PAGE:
“Small Island Developing States (SIDS) face a unique set of vulnerabilities which impede their ability to achieve sustainable development. Most SIDS including Samoa face high indebtedness which is compounded every time there is rebuilding after a natural disaster. And we know that natural disasters will increase in frequency and severity as long as climate change remains unaddressed.”

Prime Minister Mata’afa’s concerns are well supported by science. The latest IPCC report shows that based on our current trajectory, the intensity and frequency of extreme weather events, rising sea levels, global warming, and ocean acidification will increase. The IPCC Regional Factsheet for Small Islands also shows that changes in the environment are already and will continue to be the single greatest threat to the security and well-being of Pacific people.

This is why meetings like the POPCCC are crucial for the survival of Pacific communities.

“We, the leaders of the Pacific, have been collectively calling to amplify ambitious global action to limit global warming below 1.5C in order for us to secure the future of our blue Pacific. We as Leaders, approved “The 2050 Strategy of the Blue Pacific Continent” as our “North Star” articulating our 30 Year strategy that responds to the Pacific region’s important challenges in environment and sustainable development,” PM Mata’afa said.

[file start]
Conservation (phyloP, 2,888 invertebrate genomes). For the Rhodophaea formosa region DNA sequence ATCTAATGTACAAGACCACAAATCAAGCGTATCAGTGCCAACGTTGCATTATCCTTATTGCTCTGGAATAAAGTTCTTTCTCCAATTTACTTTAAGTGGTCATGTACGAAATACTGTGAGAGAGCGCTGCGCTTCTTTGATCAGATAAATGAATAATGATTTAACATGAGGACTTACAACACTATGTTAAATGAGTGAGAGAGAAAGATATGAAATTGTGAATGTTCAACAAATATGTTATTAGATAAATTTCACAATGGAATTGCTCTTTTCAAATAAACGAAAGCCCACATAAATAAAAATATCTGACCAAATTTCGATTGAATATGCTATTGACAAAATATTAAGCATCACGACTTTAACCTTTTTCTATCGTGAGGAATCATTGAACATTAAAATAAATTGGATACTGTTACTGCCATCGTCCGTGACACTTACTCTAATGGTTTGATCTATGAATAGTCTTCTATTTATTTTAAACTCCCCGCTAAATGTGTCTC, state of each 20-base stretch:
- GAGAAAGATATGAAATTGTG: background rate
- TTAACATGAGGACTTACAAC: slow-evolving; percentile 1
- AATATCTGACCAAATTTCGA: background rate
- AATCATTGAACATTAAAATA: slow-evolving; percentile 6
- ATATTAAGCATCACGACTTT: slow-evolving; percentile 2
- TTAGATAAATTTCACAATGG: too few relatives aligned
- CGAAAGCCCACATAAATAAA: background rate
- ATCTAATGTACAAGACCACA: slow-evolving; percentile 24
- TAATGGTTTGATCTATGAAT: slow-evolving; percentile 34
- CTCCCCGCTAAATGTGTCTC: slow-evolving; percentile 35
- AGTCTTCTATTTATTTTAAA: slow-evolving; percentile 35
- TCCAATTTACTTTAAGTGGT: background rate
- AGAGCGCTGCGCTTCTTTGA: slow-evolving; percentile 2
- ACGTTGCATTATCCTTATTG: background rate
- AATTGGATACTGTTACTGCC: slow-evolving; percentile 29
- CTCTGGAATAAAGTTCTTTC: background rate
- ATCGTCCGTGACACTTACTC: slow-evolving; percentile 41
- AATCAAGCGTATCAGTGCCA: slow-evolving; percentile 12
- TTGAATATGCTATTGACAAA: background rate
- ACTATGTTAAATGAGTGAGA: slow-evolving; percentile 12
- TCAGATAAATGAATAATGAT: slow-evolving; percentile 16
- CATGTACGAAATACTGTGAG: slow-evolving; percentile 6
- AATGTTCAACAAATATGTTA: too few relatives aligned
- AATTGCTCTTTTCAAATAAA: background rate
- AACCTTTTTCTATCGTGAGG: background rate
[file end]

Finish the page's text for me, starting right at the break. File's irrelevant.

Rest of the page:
“The overall theme of the Fourth Pacific Climate Change Conference underlines the central role of the Pacific Ocean in the life of the communities in the region. It recognises that protection of the ocean is crucial to enable Pacific nations that depend on it to continue to thrive in their home environment.”